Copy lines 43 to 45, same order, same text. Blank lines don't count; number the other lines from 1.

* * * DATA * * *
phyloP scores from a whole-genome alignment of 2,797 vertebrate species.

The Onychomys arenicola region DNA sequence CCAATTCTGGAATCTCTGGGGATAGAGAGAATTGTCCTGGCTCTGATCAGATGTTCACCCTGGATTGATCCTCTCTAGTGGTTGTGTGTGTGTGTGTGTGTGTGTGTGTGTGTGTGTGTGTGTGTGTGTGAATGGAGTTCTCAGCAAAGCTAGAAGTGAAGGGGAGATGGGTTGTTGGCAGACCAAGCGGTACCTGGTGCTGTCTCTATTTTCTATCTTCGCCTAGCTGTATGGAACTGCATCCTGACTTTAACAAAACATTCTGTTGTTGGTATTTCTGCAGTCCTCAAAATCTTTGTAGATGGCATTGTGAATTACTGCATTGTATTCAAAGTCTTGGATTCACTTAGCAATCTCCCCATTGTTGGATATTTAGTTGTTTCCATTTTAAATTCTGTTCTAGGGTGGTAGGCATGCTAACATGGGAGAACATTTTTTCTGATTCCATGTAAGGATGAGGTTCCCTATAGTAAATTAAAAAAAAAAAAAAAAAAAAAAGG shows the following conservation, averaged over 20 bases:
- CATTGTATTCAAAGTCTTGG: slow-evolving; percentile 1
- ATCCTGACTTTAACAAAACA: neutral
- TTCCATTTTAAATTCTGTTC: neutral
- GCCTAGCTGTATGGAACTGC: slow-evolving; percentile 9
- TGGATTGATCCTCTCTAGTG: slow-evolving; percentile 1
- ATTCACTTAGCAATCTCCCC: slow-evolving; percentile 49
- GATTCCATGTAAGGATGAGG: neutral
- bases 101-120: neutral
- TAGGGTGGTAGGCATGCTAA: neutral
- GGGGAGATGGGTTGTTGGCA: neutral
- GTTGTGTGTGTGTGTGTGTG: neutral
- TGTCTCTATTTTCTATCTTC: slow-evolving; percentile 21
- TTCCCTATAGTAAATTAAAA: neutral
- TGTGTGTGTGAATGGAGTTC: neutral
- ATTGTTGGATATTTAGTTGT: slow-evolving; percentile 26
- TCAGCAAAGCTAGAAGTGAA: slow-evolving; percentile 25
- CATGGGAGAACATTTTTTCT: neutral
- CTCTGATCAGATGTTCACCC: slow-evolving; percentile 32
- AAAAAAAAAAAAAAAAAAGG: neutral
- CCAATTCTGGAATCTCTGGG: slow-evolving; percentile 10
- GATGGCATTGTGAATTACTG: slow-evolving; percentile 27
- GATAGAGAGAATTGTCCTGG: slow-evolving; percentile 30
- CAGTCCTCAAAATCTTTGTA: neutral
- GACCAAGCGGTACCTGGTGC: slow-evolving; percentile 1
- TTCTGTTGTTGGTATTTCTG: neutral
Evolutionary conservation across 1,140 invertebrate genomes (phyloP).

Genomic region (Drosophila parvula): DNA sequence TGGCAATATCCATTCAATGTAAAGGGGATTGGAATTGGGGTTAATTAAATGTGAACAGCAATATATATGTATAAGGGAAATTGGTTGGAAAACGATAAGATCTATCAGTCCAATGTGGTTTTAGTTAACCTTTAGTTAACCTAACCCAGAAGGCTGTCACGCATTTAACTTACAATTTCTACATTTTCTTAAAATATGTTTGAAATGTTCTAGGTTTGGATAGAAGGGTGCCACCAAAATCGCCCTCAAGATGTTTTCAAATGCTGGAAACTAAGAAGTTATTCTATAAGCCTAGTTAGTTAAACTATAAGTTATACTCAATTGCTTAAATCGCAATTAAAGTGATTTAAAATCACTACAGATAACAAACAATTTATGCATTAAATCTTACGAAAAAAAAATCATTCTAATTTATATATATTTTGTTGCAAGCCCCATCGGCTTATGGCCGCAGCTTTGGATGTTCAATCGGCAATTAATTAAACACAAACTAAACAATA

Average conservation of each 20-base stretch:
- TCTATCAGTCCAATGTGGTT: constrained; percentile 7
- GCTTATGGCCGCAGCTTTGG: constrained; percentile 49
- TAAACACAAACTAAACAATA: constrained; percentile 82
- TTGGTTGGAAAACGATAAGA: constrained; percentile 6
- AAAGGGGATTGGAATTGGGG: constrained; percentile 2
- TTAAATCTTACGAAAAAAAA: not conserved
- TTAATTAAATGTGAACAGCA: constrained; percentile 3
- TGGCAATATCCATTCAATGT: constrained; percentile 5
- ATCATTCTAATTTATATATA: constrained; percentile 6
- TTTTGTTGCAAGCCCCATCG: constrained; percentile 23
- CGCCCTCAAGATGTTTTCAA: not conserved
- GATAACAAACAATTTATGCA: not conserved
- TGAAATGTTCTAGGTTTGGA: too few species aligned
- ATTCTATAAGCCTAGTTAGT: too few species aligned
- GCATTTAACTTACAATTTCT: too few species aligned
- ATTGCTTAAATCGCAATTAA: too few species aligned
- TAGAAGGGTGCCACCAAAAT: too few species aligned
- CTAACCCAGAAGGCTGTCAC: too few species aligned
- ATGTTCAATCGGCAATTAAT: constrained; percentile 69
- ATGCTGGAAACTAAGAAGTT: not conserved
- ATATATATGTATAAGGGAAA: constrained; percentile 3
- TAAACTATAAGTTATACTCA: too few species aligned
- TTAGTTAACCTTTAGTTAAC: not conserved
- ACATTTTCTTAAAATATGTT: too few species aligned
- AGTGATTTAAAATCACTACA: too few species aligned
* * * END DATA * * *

- TGAAATGTTCTAGGTTTGGA: too few species aligned
- ATTCTATAAGCCTAGTTAGT: too few species aligned
- GCATTTAACTTACAATTTCT: too few species aligned